Serbia's Gay Pride Hangs in Balance

Submitted by ILGA-Europe

Reposted from Balkan Insight:

The fate of this year's planned Gay Pride march, scheduled for September 28, is uncertain as the Interior Ministry has failed to guarantee the security set-up.

Hardliners opposed to a Gay Pride march in Belgrade have upped their activities ahead of the parade planned for late September.

The rightist Serbian National Movement "Nasi" has started distributing free copies of a magazine called "Gay Parade Survival Guide", describing LGBT activists as mentally sick.
"Homosexuality is actually a profound mental and spiritual disorder and in most cases, the result of poor parent-child relationships," the magazine informs readers.
The organizational committee of the Pride march meanwhile said on Tuesday that the fate of this year's parade remains uncertain.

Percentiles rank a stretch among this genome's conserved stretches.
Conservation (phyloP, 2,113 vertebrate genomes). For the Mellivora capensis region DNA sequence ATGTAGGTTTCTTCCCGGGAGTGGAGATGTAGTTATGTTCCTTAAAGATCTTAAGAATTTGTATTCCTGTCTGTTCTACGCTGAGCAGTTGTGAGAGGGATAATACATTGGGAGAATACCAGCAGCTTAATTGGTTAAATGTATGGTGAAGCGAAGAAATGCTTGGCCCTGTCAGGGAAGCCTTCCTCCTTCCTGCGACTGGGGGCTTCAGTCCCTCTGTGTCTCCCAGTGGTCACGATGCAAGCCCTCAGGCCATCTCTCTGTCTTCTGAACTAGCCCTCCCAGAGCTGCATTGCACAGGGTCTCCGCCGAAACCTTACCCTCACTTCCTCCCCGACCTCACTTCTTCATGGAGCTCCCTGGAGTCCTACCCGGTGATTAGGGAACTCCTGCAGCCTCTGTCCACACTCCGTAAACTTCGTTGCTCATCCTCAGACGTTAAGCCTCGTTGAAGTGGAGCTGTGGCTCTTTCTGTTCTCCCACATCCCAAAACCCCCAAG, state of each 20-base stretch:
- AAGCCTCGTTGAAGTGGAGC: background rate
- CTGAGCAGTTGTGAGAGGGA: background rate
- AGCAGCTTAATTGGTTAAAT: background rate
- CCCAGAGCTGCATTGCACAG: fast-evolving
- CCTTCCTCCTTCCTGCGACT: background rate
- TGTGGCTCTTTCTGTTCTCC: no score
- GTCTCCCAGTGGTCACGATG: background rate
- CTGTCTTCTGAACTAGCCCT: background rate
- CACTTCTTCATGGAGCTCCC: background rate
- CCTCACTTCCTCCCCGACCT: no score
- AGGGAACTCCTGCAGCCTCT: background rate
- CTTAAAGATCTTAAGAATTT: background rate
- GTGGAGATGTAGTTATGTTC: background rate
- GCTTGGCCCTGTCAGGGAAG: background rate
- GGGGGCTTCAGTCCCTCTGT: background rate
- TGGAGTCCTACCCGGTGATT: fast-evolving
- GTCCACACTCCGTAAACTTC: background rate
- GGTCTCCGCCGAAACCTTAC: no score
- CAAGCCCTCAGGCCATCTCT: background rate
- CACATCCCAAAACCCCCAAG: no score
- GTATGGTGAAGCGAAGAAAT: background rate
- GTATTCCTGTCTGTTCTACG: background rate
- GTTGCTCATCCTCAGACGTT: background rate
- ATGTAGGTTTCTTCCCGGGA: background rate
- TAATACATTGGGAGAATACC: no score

This is mainly because Serbia's Interior Ministry has yet to complete a security evaluation, considered essential in a country with a tradition of violent opposition to gay marches.
The committee met with Interior Ministry officials on Monday to intensify preparations for this year's march.
But the ministry did not offer clear assurances that this year's march won't be banned again. According to police, it again depends on how risky the event is perceived as being.
Top officials have remained silent on the parade, reluctant to offend public opinion in socially conservative Serbia.
The country's first Pride march was brought to a halt in Belgrade in June 2001 when protestors clashed with police.
In 2009, 2011 and 2012, the authorities banned the parade altogether after police declared they could not safeguard marchers from right-wing violence.
The Pride march went ahead in 2010, but several thousand youngsters, including football fans and members of rightist organisations, avused mayhem, throwing stones and missiles, injuring police officers and setting buildings and vehicles on fire.

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